Let's tackle our second myth. There is a factoid on the Internet that some American universities (normally listed as either Stanford or MIT) have more IP addresses than the entire country of China. This has been repeated in the mainstream press so often (To the edge of cyberspace, United Nations ponders Net's future, etc), it has to be true, right?
If we take a look at the statistics located at http://ftp.apnic.net/stats/apnic/assigned-apnic-latest (Warning: non-user friendly; heavy befuddlement factor; do not operate heavy machinery while deciphering) we will find that China currently has nine IPv4 /8 address blocks assigned to it. I'm sure you can all do CIDR notation off the top of your head, but for those who can't, a single /8 address block contains about 16,777,216 addresses. Since China has about nine of these, it means that they have roughly 151 million (9*16,777,216) IP addresses.
Looking at http://ws.arin.net/whois/, we can see that Stanford has been assigned five/16s, each of which contains about 65,536 addresses. Multiplying this out (5*65,536) gives us about 327,680 total addresses. (There are some additional suballocations assigned, but they are all pretty small, and all appear to add up to less than 500 addresses, so for simplicity sake, I am ignoring them)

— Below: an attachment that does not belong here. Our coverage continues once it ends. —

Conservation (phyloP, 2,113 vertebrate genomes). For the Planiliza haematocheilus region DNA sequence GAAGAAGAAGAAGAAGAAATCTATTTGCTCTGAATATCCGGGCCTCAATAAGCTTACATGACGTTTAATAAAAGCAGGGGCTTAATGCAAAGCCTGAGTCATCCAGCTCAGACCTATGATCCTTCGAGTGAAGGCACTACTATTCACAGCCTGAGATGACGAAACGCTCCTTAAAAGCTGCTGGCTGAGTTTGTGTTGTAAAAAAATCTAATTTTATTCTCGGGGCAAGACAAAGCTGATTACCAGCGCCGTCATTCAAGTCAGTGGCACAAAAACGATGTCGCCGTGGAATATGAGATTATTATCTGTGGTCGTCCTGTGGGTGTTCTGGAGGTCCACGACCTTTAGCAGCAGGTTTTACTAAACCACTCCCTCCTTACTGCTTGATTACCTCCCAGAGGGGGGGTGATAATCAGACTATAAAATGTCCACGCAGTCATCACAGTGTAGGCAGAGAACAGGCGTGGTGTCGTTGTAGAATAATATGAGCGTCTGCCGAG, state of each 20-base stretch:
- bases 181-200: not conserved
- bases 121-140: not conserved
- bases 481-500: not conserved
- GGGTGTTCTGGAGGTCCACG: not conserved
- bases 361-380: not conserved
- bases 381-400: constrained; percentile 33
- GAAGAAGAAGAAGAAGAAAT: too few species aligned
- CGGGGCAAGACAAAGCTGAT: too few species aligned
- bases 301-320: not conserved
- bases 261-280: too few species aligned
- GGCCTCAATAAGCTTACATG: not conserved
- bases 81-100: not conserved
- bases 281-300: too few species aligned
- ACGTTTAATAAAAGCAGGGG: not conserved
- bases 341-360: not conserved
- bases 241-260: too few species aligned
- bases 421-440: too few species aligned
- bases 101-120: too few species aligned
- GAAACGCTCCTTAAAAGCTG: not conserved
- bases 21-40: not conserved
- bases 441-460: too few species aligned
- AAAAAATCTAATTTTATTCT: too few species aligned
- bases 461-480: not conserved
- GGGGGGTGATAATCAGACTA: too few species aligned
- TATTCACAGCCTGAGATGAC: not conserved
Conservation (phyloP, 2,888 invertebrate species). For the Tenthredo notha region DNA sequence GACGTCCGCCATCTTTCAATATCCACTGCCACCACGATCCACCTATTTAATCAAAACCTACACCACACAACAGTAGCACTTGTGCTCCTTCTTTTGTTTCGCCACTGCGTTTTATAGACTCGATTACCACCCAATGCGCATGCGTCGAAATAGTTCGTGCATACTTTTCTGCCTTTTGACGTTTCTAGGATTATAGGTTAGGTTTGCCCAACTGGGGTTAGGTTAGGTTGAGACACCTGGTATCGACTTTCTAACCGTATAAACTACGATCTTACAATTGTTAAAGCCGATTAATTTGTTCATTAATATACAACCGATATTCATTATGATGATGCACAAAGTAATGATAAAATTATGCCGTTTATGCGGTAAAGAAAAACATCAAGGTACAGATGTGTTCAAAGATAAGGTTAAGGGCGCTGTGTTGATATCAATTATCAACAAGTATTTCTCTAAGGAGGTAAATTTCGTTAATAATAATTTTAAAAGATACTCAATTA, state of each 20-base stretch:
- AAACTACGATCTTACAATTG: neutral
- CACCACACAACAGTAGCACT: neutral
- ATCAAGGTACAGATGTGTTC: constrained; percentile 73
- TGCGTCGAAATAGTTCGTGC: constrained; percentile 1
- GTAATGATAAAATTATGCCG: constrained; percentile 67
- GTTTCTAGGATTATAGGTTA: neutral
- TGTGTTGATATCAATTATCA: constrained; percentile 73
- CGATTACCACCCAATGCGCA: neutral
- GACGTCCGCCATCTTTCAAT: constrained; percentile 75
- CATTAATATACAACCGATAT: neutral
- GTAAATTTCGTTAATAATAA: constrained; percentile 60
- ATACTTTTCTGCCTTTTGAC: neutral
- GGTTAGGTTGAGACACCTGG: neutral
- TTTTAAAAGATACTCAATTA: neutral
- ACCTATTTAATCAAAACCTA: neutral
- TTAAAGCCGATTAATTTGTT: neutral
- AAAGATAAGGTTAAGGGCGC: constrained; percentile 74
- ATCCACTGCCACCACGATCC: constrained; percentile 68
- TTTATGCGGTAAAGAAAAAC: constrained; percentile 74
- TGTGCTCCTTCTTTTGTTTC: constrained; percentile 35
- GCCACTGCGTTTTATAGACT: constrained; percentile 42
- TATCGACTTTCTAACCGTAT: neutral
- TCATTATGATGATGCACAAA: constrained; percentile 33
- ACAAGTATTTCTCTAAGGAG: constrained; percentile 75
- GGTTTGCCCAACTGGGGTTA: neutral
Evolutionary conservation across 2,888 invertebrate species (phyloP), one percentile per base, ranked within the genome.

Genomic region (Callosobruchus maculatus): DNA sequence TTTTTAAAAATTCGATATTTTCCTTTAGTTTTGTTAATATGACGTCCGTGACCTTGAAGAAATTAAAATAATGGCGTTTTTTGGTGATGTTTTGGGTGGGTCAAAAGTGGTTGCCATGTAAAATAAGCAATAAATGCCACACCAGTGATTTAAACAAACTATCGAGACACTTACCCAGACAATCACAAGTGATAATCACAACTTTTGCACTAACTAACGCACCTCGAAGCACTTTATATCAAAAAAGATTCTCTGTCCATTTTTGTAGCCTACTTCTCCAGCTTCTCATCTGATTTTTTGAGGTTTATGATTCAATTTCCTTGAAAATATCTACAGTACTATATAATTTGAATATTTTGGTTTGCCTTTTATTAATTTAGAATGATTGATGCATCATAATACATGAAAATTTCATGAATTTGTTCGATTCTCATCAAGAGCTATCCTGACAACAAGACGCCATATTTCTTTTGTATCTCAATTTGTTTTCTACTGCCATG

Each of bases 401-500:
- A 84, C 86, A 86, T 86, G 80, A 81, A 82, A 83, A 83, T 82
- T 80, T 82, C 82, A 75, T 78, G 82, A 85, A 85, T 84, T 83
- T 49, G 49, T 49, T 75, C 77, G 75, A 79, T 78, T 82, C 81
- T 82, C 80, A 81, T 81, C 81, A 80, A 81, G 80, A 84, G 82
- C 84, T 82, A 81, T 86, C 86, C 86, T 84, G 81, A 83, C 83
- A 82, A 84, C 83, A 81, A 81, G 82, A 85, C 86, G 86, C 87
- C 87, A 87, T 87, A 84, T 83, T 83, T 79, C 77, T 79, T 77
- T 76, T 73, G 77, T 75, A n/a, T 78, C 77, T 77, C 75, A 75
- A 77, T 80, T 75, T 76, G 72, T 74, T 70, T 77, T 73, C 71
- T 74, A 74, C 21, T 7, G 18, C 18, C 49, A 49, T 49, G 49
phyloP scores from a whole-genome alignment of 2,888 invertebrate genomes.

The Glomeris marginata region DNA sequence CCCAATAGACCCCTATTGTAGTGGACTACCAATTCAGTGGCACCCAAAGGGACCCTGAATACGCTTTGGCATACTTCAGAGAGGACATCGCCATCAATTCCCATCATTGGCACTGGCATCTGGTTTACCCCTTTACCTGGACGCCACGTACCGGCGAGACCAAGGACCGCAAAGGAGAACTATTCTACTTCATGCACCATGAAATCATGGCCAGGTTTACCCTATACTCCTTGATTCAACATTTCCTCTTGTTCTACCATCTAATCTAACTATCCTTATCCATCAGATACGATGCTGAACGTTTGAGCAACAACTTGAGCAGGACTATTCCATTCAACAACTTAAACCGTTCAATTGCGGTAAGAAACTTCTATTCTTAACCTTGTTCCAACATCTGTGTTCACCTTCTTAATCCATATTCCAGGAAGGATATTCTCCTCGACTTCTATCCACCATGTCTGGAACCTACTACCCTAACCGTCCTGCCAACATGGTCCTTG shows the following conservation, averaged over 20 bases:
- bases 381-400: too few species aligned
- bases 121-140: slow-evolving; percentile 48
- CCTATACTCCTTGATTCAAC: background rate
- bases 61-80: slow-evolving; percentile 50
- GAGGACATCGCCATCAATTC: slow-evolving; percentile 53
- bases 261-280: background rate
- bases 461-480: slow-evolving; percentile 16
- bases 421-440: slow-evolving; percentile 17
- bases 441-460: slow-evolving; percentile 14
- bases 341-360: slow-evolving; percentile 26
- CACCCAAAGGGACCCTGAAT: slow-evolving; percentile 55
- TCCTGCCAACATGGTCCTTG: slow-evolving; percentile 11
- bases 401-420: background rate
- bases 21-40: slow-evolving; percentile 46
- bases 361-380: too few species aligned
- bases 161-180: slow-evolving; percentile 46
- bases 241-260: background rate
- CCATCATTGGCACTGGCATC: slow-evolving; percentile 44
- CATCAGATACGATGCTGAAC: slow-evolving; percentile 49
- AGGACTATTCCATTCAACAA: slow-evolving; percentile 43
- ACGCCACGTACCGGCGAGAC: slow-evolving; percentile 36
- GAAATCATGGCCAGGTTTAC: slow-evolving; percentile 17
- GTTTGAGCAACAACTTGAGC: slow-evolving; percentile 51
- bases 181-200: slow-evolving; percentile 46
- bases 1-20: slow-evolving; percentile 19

Now, I was not a math major, but even I can figure out that 151 million is a LOT bigger than 327,680.
Also, if we look at http://ws.arin.net/whois we can see that MIT still has their /8 allocation along with several /24 blocks and a couple of /16 blocks, but even all of these added together still fall well short of nine /8s that China possesses.
The moral to this story is that China has a LOT of IP addresses - far more than Stanford and MIT combined! This myth is definitely BUSTED.
But before we move on, how did this myth come to life? Why would anyone say this?
This is a factoid that became untrue with age. It was true when the Internet was in its infancy, around 1995-1998. At that point, Stanford was assigned a Class A address (what we call a /8 using CIDR notation) which gave them about 16 million addresses, while China only had a few Class Bs (/16s). That all changed around 2000, though, when (a) Stanford turned their /8 address block back in, and (b) China began requesting more addresses. At that point (2000-2001) China received the equivalent of a /8 address and has been increasing their web presence ever since. Today, China is one of the fastest growing sectors of the APNIC (the organization that assigns IP addresses in the Asia-Pacific region)
For more information see:
APNIC - IP Addressing in China